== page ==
Still, in response to calls for leaner compensation packages after the financial crisis, many banks have cut bonuses for executives but have increased salaries instead.
Christina Ng, manager of financial services with recruitment firm Robert Walters Hong Kong, says the finance sector is experiencing a shift in emphasis from commission and bonus models to a structure where the base salary forms a more substantial amount of the total compensation package.
"Compensation in other forms is also becoming more common such as deferred bonuses or shares and stock options. We are also seeing a trend where commission is based on the products that financial professionals are selling as opposed to strict revenue models," Ng says.
According to Eunice Ng, director at Avanza Consulting, offering competitive salaries is one of the factors involved for recruiting and retaining top professionals.
"Some of our clients have recently awarded bonuses and even stock options to exceptional managers as a reward for outstanding performance. This also serves as a valuable tool for recognition and retention. The payment of bonuses is no longer guaranteed.
"If this is the case, outstanding talent will expect other incentives such as an increase in base salary of at least 10 per cent."
While recognising it is important to provide competitive remuneration to attract the best professionals, Enid Yip, chief executive officer at Bank Sarasin, believes recruiting talent that fit the job is more important.
"I expect to attract more quality staff over the year. But I use the word attract carefully, we want people who understand, appreciate and share our commitment to clients."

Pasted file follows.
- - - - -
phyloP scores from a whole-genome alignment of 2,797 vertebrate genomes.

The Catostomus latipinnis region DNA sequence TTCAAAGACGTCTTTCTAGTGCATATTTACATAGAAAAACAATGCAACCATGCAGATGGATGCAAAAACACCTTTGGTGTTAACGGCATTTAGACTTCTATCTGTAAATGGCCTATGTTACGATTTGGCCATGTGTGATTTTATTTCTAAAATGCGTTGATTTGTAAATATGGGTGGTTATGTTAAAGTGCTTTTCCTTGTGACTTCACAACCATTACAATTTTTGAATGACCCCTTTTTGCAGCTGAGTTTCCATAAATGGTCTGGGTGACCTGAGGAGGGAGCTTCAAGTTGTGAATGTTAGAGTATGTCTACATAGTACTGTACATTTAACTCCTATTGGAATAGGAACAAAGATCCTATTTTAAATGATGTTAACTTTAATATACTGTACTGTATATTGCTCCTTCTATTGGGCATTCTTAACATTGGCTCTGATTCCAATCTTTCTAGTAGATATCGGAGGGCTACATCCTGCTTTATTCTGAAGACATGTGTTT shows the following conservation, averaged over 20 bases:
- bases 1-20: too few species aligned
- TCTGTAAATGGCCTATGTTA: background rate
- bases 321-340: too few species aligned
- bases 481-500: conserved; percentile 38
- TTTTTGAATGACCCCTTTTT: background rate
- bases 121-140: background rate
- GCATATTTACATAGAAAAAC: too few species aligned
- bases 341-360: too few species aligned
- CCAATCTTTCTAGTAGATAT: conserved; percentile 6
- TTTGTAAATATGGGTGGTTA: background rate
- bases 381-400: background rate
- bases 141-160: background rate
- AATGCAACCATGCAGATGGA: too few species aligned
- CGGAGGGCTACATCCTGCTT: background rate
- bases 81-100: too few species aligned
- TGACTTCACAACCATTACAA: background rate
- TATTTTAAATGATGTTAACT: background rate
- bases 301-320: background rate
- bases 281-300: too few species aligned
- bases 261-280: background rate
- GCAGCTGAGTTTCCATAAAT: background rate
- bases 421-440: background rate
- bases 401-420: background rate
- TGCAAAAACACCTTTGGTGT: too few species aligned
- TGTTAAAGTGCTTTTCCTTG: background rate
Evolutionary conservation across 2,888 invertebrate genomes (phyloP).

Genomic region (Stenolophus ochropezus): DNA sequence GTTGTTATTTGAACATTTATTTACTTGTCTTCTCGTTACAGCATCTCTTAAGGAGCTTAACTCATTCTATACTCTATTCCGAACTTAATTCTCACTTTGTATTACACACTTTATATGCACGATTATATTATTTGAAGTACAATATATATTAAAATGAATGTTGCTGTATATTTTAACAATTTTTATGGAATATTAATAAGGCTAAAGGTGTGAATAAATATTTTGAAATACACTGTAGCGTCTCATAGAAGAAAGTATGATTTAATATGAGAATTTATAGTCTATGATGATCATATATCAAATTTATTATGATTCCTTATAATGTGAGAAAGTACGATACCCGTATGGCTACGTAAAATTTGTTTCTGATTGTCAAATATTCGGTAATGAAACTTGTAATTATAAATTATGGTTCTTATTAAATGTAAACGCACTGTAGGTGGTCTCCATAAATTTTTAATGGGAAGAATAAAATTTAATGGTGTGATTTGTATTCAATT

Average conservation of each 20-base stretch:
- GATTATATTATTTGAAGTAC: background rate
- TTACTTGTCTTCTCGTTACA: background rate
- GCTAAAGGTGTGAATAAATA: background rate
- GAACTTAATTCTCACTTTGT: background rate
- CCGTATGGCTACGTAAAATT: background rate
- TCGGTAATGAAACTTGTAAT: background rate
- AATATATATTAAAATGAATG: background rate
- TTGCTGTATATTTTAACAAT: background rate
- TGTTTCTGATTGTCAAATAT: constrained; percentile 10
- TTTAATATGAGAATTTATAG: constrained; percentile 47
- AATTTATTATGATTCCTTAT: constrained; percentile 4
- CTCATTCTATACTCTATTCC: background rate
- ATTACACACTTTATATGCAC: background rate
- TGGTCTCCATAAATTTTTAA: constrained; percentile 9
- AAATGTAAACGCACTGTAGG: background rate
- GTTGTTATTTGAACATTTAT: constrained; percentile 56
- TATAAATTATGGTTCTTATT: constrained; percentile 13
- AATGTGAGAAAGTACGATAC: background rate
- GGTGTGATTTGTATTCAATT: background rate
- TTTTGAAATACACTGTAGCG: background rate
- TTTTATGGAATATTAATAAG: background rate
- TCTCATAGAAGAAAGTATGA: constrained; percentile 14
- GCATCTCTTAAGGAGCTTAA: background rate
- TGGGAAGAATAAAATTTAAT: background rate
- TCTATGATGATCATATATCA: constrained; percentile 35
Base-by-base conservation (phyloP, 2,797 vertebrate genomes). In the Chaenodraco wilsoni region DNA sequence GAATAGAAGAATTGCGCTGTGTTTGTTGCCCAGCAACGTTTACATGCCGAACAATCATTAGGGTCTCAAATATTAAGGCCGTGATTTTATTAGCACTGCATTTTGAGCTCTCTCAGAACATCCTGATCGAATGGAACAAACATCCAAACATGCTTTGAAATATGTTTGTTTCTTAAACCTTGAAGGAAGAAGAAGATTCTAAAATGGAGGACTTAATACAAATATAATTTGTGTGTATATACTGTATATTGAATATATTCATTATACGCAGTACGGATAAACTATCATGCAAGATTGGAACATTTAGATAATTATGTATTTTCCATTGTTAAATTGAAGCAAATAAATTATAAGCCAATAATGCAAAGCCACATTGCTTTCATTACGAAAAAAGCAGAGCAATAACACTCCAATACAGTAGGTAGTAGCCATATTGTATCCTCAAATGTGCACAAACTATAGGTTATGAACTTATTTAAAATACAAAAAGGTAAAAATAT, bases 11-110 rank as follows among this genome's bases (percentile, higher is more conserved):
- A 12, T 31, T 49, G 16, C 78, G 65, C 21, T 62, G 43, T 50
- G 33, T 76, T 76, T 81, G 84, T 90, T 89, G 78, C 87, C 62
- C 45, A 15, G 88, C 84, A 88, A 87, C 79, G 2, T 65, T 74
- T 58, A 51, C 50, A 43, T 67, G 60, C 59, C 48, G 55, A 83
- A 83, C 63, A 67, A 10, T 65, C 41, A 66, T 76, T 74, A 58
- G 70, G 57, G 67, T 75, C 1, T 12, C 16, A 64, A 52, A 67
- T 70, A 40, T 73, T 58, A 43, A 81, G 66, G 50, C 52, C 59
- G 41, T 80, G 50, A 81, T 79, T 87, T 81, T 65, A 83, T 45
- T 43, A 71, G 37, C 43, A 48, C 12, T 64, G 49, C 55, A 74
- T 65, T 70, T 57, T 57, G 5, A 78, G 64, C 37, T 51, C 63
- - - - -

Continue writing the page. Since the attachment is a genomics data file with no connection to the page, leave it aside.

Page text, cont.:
To maintain its objectives, Yip says Bank Sarasin has adopted a long-term growth strategy.
"We hired selectively when we had the opportunity to hire exceptional talent, and we will continue to do that," Yip says. "I know the only way to build a sustainable business is to take a steady approach to recruiting the best."
Julius Baer's chief executive for North Asia, Andrea Benenati, shares a similar view. "We continue to grow our business through the hiring of new teams of experienced bankers." He says overall staffing levels in Asia continue to grow in line with business achievements. "Over 10 per cent of Julius Baer's global staff work in Asia.
"With our application to change our Hong Kong operation into a bank branch, we will continue to expand our teams, particularly in the back office area," Benenati says.
Like others close to the financial sector's recruitment and human resources industry, James Carss, general manager at Hudson Global Resources (Hong Kong), points out there is a continuous struggle to produce enough top professionals to meet the demand of the financial sector.
"The Hong Kong economy is bouncing back quickly and hiring is on the increase. Wealth management firms are actively looking for new talent and hiring activities are in full swing. The private wealth management industry is always short of talented people and banks fight hard to retain their star performers."
With Asia-Pacific identified as a growth engine for the UBS Group, Kathryn Shih, chief executive of UBS Wealth Management, Asia-Pacific, says it is planning to hire about 200 people in the region this year. "We are expanding our business and are hiring across all front, middle and back-office functions across all divisions and at all levels in Hong Kong and across the region."
Barclays Wealth is doubling its number of private bankers globally over the next five years, with a key focus on Asia.
Joanna Chu, Barclays Wealth, head of North Asia, says the organisation will be adding depth to its existing team.
"In addition to hiring private bankers we are also looking to hire across the spectrum of other roles within Barclays including investment advisory, trust structuring, research and products," Chu says.